By Malcolm Wanklyn
An army background of the English Civil struggle examines how the civil battle used to be received, who fought for whom, and why it ended. With a simple type and transparent chronology that allows readers to make their very own decisions and pursue their very own pursuits extra, this unique background presents an intensive critique of the explanations which have been brought up for Parliament's victory and the King's defeat in 1645/46. It discusses the strategic techniques of the Parliamentary and Royalist commanders and councils of battle and analyses the choices they made, arguing that the King's defective command constitution used to be extra chargeable for his defeat than Sir Thomas Fairfax's strategic aptitude. It additionally argues that the way in which that assets have been used, instead of the assets themselves, clarify why the struggle ended while it did.
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Additional info for A Military History of the English Civil War: 1642-1646
Their weapons were a backsword intended for both piercing and slashing, and anything up to four pistols. 12 Lancers formed a second category of heavy cavalrymen, but they were on the decline ‘because of the scarcity of such as were practised and exercised to use the lance, it being a thing of much labour and industry to learn’. Usually heavily armoured, they were intended to charge the enemy, but it was difficult for them to make any impact against foot armed with pikes, as lances tended to be considerably shorter.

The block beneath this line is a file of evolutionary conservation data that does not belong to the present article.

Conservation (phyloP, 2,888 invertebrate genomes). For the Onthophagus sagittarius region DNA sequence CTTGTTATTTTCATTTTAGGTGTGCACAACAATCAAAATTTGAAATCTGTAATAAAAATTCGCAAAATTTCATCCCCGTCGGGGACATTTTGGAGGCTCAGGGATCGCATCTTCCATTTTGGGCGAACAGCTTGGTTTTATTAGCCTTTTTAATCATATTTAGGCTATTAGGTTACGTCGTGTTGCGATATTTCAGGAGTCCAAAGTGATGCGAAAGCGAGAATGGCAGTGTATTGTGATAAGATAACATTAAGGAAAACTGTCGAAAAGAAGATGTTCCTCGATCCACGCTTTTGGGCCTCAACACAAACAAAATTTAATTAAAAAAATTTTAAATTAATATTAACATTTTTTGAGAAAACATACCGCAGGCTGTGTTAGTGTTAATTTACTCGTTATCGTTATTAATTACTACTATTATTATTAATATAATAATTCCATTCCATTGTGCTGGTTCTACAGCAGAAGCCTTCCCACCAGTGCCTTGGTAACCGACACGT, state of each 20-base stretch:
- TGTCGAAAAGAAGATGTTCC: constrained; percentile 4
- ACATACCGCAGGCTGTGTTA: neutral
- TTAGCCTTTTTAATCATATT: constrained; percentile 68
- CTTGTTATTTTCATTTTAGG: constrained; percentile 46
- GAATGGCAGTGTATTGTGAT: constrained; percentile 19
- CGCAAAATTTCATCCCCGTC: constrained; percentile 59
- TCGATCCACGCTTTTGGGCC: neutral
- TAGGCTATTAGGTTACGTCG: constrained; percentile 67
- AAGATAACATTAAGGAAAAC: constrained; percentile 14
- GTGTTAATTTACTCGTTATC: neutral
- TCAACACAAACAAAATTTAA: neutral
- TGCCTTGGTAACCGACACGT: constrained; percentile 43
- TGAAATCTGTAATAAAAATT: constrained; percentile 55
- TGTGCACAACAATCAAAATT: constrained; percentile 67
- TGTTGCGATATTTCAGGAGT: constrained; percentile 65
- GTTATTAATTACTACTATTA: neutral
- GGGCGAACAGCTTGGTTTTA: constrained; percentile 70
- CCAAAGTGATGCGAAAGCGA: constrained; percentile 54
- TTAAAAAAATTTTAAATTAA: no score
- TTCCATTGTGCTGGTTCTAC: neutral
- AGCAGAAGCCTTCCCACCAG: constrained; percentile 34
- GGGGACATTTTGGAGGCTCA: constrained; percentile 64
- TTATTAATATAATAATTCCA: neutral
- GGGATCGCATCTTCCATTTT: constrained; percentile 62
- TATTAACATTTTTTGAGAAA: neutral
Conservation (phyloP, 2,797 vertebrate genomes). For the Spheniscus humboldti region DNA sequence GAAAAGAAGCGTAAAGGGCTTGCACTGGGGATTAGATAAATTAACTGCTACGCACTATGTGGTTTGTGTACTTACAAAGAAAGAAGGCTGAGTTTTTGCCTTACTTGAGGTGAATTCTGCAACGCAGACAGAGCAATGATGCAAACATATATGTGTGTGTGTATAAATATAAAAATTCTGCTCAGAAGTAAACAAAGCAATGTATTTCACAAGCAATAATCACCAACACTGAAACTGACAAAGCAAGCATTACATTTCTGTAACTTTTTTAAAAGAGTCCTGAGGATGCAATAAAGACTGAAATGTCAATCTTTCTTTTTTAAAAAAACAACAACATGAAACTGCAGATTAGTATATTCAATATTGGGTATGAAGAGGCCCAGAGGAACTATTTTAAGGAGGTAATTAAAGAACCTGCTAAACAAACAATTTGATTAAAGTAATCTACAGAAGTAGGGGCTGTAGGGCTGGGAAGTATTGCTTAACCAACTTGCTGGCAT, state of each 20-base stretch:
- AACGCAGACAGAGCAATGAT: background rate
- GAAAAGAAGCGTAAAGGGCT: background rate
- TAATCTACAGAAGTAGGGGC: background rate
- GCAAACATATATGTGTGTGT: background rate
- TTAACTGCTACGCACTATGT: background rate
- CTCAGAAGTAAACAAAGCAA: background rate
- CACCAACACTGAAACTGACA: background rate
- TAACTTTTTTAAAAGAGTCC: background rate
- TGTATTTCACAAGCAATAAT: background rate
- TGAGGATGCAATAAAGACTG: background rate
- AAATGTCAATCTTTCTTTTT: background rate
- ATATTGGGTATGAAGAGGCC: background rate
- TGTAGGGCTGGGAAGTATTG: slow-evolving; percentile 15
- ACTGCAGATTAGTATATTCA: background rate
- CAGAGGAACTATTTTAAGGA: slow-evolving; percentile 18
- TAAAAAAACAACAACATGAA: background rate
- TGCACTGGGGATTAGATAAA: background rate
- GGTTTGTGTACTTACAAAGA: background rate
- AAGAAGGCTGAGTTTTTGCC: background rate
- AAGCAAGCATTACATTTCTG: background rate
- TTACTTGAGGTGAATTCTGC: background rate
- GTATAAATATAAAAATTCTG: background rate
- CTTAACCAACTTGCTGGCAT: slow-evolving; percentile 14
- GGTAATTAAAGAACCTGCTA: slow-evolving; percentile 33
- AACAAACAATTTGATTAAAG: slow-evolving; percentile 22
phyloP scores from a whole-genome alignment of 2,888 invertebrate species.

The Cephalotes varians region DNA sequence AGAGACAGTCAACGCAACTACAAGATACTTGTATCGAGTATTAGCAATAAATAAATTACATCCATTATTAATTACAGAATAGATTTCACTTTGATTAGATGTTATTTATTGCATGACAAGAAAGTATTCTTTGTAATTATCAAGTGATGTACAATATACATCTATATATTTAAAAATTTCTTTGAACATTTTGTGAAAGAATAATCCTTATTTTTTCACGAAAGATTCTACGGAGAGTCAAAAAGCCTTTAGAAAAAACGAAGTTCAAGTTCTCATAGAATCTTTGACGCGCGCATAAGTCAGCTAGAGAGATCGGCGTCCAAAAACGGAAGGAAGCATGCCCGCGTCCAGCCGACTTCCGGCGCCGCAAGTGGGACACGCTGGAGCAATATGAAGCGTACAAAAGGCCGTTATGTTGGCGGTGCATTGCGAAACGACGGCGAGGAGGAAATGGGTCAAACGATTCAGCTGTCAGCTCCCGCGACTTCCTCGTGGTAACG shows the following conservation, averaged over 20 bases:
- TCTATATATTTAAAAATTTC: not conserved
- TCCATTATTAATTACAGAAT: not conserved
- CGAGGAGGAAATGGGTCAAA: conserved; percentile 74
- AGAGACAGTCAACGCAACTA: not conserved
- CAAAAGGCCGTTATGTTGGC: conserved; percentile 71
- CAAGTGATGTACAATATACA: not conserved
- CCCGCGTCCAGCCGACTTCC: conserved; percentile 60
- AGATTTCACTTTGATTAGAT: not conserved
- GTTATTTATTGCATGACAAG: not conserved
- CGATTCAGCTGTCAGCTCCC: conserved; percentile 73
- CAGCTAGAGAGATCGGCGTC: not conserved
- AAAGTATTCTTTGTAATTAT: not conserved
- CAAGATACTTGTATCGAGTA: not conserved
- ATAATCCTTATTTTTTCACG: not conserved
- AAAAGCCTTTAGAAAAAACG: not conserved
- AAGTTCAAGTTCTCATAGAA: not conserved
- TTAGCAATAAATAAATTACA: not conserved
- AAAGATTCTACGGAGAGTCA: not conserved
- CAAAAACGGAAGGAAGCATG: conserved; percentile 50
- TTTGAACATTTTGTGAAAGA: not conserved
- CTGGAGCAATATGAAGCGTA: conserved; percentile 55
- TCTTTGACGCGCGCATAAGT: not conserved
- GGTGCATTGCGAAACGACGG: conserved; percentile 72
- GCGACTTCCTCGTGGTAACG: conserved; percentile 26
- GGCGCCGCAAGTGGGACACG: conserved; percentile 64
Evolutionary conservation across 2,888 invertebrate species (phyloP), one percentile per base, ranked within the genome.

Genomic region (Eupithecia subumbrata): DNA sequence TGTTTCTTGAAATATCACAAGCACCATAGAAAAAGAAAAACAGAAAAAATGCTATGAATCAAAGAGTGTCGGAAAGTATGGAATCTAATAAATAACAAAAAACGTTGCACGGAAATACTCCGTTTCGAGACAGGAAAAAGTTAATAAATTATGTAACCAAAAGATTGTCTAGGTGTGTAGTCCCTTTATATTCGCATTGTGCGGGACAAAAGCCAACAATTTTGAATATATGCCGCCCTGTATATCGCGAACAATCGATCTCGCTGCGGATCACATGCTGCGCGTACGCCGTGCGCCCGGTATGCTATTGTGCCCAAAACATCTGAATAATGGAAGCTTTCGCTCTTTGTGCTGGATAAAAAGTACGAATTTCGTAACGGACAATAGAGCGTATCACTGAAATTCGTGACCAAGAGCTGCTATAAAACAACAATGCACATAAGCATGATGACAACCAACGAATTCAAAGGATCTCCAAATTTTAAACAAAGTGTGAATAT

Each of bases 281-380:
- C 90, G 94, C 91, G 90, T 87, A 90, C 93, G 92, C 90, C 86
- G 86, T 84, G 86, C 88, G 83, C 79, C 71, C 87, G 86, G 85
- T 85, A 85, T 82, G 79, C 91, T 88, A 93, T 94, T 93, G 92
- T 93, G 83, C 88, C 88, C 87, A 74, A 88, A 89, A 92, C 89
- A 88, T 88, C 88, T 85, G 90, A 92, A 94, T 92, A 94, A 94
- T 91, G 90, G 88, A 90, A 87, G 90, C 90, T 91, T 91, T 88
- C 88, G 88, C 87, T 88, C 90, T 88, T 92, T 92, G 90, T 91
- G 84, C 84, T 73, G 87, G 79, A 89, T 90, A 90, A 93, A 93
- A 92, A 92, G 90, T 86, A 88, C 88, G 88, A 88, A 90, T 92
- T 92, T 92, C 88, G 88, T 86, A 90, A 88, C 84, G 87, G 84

Troops from Ireland have been seen as playing a similar but much less successful part in support of the king, but their true role has been obscured by exaggeration. Malcolm has claimed that the Royalist war effort could only be sustained from 1644 onwards because of the arrival from Ireland of over 20,000 troops, some English but mostly Irish, who had been released for service in England and Wales by a truce concluded with the rebels by the king’s representatives the previous summer. This number is a gross exaggeration caused by uncritical reliance on Parliamentary propaganda.
On the Royalist side, however, the inadequacies of the administrative system, and the concept of obedience based on hierarchy that underpinned it, resulted in irreconcilable divisions between soldiers and civilians. As a result, the king’s forces had to resort to plunder, thus totally alienating the civilian population in the areas they controlled. By 1645, non-cooperation had turned to violence, which was met by yet more violence. As a result, the king’s officials found it increasingly difficult to pay, recruit and provision their armies, which affected the armies’ discipline.
A Military History of the English Civil War: 1642-1646 by Malcolm Wanklyn